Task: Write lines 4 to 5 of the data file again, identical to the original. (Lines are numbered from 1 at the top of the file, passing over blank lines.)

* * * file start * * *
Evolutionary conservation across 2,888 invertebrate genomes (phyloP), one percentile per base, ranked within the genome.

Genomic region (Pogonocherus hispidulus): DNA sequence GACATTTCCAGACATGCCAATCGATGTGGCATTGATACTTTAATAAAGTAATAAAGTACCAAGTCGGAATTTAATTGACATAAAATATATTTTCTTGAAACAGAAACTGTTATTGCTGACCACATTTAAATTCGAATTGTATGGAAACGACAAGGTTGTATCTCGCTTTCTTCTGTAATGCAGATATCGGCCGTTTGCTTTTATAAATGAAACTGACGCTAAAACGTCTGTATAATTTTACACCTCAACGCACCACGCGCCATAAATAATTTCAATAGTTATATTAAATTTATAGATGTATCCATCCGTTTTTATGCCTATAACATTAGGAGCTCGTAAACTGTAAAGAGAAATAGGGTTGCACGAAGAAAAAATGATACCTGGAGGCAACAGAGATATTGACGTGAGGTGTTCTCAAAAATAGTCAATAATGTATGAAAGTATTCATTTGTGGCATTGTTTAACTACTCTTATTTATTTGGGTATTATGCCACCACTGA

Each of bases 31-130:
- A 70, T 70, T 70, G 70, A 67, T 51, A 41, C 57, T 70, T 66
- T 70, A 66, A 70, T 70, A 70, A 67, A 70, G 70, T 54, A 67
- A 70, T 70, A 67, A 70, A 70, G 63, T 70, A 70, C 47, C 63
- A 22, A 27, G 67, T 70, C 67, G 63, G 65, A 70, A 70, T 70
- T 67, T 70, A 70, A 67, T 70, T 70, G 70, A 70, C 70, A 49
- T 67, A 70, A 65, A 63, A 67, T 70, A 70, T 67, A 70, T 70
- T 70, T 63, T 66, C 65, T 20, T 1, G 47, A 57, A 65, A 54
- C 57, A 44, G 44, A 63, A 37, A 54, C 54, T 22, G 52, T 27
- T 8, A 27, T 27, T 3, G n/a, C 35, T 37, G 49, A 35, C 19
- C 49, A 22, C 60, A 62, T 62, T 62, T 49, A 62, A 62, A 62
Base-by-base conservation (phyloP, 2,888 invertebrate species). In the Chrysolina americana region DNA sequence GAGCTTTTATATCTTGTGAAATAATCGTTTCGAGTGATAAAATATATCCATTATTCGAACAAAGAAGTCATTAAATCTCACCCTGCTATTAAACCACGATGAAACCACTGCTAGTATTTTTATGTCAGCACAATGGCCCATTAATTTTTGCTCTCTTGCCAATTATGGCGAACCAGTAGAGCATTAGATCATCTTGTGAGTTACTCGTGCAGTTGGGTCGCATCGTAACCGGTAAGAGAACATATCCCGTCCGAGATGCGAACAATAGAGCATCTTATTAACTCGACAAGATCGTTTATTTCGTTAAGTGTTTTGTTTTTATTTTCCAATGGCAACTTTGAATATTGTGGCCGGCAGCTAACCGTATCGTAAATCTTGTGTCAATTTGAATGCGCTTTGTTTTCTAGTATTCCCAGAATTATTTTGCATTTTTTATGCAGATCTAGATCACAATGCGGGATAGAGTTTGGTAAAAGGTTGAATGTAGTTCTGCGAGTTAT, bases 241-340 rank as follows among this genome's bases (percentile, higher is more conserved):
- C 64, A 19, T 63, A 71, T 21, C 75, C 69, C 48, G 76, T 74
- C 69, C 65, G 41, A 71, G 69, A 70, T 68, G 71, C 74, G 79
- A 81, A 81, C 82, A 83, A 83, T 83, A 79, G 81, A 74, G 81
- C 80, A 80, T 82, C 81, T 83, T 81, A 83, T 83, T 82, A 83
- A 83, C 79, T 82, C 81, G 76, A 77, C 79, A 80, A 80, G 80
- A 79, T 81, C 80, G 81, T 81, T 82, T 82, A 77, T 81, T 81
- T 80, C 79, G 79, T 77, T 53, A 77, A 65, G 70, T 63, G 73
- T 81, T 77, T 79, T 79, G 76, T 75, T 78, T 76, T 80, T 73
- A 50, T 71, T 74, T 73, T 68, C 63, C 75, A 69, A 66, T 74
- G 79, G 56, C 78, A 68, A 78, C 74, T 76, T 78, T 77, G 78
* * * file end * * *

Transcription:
- A 70, T 70, T 70, G 70, A 67, T 51, A 41, C 57, T 70, T 66
- T 70, A 66, A 70, T 70, A 70, A 67, A 70, G 70, T 54, A 67